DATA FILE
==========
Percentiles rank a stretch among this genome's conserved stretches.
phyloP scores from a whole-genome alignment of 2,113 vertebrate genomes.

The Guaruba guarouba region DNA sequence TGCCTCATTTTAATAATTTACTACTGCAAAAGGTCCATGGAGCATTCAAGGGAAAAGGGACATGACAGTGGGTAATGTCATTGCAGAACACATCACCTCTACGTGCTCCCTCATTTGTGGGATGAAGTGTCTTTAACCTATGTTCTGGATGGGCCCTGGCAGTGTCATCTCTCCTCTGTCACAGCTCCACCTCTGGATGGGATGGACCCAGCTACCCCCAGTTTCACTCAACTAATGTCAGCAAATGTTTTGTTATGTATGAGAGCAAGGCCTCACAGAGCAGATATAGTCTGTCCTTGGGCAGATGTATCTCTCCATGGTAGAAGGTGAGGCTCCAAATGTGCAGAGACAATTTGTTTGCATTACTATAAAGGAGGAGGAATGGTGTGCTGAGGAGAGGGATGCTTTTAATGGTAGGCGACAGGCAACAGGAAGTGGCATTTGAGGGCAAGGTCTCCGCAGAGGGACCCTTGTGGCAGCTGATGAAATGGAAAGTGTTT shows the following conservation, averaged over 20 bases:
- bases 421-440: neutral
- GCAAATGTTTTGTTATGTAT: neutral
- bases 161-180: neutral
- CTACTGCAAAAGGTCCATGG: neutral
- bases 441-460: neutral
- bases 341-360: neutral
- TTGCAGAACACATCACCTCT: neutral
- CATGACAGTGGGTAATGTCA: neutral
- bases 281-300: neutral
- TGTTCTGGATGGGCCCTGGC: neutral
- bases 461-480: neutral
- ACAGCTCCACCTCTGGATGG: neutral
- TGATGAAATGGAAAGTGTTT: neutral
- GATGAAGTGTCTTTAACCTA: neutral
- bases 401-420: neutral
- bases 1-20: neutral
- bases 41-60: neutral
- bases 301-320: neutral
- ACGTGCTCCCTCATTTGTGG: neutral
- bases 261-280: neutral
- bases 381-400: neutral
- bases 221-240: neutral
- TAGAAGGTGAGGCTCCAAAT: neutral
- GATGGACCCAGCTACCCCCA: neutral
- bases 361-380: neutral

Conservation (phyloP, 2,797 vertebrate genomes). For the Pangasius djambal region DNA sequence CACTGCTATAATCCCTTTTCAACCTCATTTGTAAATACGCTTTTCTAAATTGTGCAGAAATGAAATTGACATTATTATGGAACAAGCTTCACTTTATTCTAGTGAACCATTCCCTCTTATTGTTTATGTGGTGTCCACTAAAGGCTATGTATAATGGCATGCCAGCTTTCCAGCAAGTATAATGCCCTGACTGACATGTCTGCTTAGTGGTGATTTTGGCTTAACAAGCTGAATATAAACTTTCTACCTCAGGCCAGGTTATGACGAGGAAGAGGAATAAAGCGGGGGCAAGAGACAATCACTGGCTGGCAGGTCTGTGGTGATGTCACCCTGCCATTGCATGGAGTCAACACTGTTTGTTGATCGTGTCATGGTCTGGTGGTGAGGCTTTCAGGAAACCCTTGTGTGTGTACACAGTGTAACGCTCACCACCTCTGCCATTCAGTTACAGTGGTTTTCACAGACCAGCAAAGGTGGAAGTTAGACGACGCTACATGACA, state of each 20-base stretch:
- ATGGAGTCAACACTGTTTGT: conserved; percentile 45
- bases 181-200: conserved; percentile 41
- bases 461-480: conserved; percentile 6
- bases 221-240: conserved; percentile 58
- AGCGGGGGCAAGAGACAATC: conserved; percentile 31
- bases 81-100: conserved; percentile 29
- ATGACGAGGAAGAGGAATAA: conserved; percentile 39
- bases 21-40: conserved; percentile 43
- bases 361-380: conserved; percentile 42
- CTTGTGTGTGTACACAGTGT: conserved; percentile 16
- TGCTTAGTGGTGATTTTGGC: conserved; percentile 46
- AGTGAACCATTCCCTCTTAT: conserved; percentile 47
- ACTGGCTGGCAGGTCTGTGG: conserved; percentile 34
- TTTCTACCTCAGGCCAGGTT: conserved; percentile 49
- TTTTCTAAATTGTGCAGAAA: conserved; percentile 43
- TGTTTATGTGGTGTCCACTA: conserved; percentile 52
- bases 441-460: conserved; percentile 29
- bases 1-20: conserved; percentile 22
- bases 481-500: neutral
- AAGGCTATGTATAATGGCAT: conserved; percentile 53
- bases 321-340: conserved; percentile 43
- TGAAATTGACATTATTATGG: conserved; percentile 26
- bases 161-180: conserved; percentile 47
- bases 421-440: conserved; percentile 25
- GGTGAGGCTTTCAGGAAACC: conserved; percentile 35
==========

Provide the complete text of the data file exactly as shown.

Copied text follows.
Percentiles rank a stretch among this genome's conserved stretches.
phyloP scores from a whole-genome alignment of 2,113 vertebrate genomes.

The Guaruba guarouba region DNA sequence TGCCTCATTTTAATAATTTACTACTGCAAAAGGTCCATGGAGCATTCAAGGGAAAAGGGACATGACAGTGGGTAATGTCATTGCAGAACACATCACCTCTACGTGCTCCCTCATTTGTGGGATGAAGTGTCTTTAACCTATGTTCTGGATGGGCCCTGGCAGTGTCATCTCTCCTCTGTCACAGCTCCACCTCTGGATGGGATGGACCCAGCTACCCCCAGTTTCACTCAACTAATGTCAGCAAATGTTTTGTTATGTATGAGAGCAAGGCCTCACAGAGCAGATATAGTCTGTCCTTGGGCAGATGTATCTCTCCATGGTAGAAGGTGAGGCTCCAAATGTGCAGAGACAATTTGTTTGCATTACTATAAAGGAGGAGGAATGGTGTGCTGAGGAGAGGGATGCTTTTAATGGTAGGCGACAGGCAACAGGAAGTGGCATTTGAGGGCAAGGTCTCCGCAGAGGGACCCTTGTGGCAGCTGATGAAATGGAAAGTGTTT shows the following conservation, averaged over 20 bases:
- bases 421-440: neutral
- GCAAATGTTTTGTTATGTAT: neutral
- bases 161-180: neutral
- CTACTGCAAAAGGTCCATGG: neutral
- bases 441-460: neutral
- bases 341-360: neutral
- TTGCAGAACACATCACCTCT: neutral
- CATGACAGTGGGTAATGTCA: neutral
- bases 281-300: neutral
- TGTTCTGGATGGGCCCTGGC: neutral
- bases 461-480: neutral
- ACAGCTCCACCTCTGGATGG: neutral
- TGATGAAATGGAAAGTGTTT: neutral
- GATGAAGTGTCTTTAACCTA: neutral
- bases 401-420: neutral
- bases 1-20: neutral
- bases 41-60: neutral
- bases 301-320: neutral
- ACGTGCTCCCTCATTTGTGG: neutral
- bases 261-280: neutral
- bases 381-400: neutral
- bases 221-240: neutral
- TAGAAGGTGAGGCTCCAAAT: neutral
- GATGGACCCAGCTACCCCCA: neutral
- bases 361-380: neutral

Conservation (phyloP, 2,797 vertebrate genomes). For the Pangasius djambal region DNA sequence CACTGCTATAATCCCTTTTCAACCTCATTTGTAAATACGCTTTTCTAAATTGTGCAGAAATGAAATTGACATTATTATGGAACAAGCTTCACTTTATTCTAGTGAACCATTCCCTCTTATTGTTTATGTGGTGTCCACTAAAGGCTATGTATAATGGCATGCCAGCTTTCCAGCAAGTATAATGCCCTGACTGACATGTCTGCTTAGTGGTGATTTTGGCTTAACAAGCTGAATATAAACTTTCTACCTCAGGCCAGGTTATGACGAGGAAGAGGAATAAAGCGGGGGCAAGAGACAATCACTGGCTGGCAGGTCTGTGGTGATGTCACCCTGCCATTGCATGGAGTCAACACTGTTTGTTGATCGTGTCATGGTCTGGTGGTGAGGCTTTCAGGAAACCCTTGTGTGTGTACACAGTGTAACGCTCACCACCTCTGCCATTCAGTTACAGTGGTTTTCACAGACCAGCAAAGGTGGAAGTTAGACGACGCTACATGACA, state of each 20-base stretch:
- ATGGAGTCAACACTGTTTGT: conserved; percentile 45
- bases 181-200: conserved; percentile 41
- bases 461-480: conserved; percentile 6
- bases 221-240: conserved; percentile 58
- AGCGGGGGCAAGAGACAATC: conserved; percentile 31
- bases 81-100: conserved; percentile 29
- ATGACGAGGAAGAGGAATAA: conserved; percentile 39
- bases 21-40: conserved; percentile 43
- bases 361-380: conserved; percentile 42
- CTTGTGTGTGTACACAGTGT: conserved; percentile 16
- TGCTTAGTGGTGATTTTGGC: conserved; percentile 46
- AGTGAACCATTCCCTCTTAT: conserved; percentile 47
- ACTGGCTGGCAGGTCTGTGG: conserved; percentile 34
- TTTCTACCTCAGGCCAGGTT: conserved; percentile 49
- TTTTCTAAATTGTGCAGAAA: conserved; percentile 43
- TGTTTATGTGGTGTCCACTA: conserved; percentile 52
- bases 441-460: conserved; percentile 29
- bases 1-20: conserved; percentile 22
- bases 481-500: neutral
- AAGGCTATGTATAATGGCAT: conserved; percentile 53
- bases 321-340: conserved; percentile 43
- TGAAATTGACATTATTATGG: conserved; percentile 26
- bases 161-180: conserved; percentile 47
- bases 421-440: conserved; percentile 25
- GGTGAGGCTTTCAGGAAACC: conserved; percentile 35